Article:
Linda Lewis Griffith

How to keep calm when you’re caring for a loved one

Bay Area News Group

A reader recently wrote to me: “I am an extremely active senior who has been happily married to a charming guy for nearly 50 years. He has slowed down quite a bit for such ordinary tasks as getting out of a car or going downstairs. I find myself getting impatient as I try to make conversation or loiter looking in windows when I am walking with him.”

This reader is certainly not alone. It’s normal to feel frustrated with a loved one’s deteriorating abilities. But such impatience has unpleasant consequences for both parties involved. Patients risk becoming more agitated about their own failing condition. They worry about becoming a burden. Caregivers feel as if they’re failing in their duties.

The key is to understand impatience and keep it at bay. Here’s how:

▪  Recognize the signs. Impatience is a mild form of anger and is manifested by such behaviors as hurrying, making mean, peevish remarks and feeling resentful. It can also be accompanied by physical symptoms such as clenching your hands or teeth, shortness of breath or brusque, jerky movements.

▪  Pinpoint the triggers. Notice what sets you off. Is it your wife’s repeated questions? Your husband’s refusal to take his medications? Naming the specific irritants helps you focus your efforts.

▪  Accept your situation. This is your new normal. Your elderly loved one probably isn’t going to improve.

In fact, the condition will most likely get worse. Embracing both the diagnosis and stage of life helps minimize the inner conflict that you feel.

▪ Tune in to your thoughts. Impatient messages blame the patient: “He can walk faster.” “She drives me crazy.” “She never was there for me. I can’t believe I have to do this now.” They automatically put you on edge. Replace them with soothing, neutral words: “He’s doing the best he can.” “This is my current stage of life.” You’ll instantly feel calmer.

▪  Take a deep breath. Long, slow exhalations immediately lower your stress levels. Use them often when you feel your blood pressure rising.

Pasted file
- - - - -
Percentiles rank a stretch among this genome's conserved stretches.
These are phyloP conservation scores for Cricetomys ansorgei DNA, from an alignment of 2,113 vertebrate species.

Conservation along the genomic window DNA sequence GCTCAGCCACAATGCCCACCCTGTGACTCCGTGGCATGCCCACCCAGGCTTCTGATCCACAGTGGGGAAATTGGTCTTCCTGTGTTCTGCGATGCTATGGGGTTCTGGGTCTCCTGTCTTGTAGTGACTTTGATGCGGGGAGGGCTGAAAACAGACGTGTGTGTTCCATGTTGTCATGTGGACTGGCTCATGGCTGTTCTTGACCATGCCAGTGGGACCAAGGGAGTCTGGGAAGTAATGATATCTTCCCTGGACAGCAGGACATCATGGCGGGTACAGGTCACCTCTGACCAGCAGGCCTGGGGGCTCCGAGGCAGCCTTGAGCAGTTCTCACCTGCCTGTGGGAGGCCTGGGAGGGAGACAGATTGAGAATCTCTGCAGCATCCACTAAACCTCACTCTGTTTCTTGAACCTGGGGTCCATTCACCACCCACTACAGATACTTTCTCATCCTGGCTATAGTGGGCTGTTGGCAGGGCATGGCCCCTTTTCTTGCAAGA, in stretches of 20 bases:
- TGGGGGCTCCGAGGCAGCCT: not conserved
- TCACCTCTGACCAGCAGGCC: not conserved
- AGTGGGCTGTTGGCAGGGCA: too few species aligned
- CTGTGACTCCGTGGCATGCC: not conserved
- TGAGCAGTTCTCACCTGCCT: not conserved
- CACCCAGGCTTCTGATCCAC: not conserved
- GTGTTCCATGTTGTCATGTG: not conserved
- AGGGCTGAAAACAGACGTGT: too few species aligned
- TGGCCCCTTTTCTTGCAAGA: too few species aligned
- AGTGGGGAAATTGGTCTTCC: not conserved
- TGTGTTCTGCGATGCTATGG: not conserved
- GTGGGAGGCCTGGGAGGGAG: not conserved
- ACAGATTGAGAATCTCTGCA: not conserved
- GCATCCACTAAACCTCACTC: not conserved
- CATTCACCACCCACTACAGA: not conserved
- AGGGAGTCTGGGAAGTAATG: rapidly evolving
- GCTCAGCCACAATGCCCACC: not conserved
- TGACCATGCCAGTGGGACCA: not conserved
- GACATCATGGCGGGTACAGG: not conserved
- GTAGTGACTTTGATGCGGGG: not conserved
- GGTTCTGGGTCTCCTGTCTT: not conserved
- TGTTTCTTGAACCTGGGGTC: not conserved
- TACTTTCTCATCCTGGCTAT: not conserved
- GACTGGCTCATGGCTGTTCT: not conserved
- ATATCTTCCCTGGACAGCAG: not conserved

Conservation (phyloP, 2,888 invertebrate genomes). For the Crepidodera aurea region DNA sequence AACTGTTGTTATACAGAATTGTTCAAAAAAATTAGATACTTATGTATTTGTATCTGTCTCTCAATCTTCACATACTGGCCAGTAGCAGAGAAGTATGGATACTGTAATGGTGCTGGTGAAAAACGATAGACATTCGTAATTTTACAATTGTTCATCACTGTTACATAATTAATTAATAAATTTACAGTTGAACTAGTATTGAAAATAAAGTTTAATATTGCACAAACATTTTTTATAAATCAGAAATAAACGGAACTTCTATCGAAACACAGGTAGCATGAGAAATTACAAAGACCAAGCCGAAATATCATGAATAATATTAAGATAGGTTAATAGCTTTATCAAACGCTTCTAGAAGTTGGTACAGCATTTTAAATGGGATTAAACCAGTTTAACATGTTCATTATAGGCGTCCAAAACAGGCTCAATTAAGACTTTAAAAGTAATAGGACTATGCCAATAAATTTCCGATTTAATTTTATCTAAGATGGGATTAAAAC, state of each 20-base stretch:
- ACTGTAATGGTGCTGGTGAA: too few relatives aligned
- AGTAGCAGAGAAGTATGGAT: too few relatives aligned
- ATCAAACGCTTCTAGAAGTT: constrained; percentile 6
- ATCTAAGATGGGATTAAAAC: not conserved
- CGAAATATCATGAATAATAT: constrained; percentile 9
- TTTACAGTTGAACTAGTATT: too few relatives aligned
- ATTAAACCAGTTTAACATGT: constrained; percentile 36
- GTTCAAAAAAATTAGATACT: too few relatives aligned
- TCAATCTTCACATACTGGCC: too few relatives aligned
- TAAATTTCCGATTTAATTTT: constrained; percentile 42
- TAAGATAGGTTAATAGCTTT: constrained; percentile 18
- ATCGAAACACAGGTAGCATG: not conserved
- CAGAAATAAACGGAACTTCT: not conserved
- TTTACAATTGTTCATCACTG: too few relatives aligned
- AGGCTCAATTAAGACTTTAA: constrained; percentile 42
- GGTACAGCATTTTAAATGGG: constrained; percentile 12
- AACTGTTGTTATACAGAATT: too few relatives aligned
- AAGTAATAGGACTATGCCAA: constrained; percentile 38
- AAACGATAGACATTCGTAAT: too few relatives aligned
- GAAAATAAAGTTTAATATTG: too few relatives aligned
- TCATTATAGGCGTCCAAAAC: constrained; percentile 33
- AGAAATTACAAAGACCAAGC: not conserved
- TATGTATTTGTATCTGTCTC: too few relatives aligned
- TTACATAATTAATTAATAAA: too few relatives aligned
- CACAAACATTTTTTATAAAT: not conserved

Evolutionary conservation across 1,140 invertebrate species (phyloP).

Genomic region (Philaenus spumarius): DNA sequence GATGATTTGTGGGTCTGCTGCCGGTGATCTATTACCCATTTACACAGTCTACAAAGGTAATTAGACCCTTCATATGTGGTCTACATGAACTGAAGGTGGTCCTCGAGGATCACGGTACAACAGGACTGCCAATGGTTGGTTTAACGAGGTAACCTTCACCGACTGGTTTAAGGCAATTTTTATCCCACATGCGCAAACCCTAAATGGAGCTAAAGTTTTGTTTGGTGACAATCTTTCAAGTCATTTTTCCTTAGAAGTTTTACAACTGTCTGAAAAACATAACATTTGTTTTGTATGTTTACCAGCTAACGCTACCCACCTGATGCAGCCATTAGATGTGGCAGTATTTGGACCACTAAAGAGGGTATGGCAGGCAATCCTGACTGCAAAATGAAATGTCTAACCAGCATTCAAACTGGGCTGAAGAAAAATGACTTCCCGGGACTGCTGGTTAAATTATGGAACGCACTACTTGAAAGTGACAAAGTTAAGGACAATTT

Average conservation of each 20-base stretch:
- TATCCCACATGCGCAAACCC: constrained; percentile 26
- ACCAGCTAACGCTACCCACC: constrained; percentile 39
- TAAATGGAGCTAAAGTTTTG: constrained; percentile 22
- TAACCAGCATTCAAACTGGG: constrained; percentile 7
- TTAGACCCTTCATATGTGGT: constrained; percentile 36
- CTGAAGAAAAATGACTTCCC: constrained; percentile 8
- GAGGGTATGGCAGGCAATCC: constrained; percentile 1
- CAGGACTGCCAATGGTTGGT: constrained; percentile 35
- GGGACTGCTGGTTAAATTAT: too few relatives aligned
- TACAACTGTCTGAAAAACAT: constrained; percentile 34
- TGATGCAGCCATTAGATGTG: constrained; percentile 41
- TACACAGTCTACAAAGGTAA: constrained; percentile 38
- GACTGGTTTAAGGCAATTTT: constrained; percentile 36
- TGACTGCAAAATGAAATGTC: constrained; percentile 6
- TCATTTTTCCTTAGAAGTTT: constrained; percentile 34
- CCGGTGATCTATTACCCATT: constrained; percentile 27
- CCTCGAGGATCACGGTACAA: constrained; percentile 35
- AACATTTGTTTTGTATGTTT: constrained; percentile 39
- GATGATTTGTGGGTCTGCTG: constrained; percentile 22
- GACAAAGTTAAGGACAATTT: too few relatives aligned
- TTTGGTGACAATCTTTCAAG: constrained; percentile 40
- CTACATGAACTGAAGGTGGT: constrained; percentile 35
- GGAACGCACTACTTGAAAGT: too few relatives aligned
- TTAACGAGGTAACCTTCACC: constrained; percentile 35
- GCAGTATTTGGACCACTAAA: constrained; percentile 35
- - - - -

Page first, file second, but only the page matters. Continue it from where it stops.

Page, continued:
▪  Relax your hands. We naturally clench our fists when we’re agitated. Simply loosening your fingers and dangling your hands at your sides works wonders on your mood. Add a few shoulder shrugs and you’ve given yourself a micro spa treatment.

▪  Recall happier moments. Your life together hasn’t always been this frustrating. There were plenty of good times that you shared. Think of them often. Reminisce with your loved one.

▪  Pare down your schedule. You may be irritated because you’re trying to do too much. Remember, this situation isn’t going to get better. Readjust your expectations and commitments. Let go of anything that interferes with a calm, stable mood.

▪  Allow ample time to achieve tasks. Be realistic about how long things take. Then, pad those amounts to allow for inevitable mishaps.

▪  Have fun together. Caring for your loved one is not all work. Find things the two of you can enjoy, such as taking a drive, playing games or caring for a pet.

▪  Take frequent breaks. It’s imperative that you have ample time to recharge your batteries. Exercise. Spend time with friends. Get respite care if your loved one can’t be left alone. You’ll return fresh and ready to tackle your important job.

Linda Lewis Griffith’s column is special to The Tribune. She is a local marriage and family therapist. For information or to contact her, visit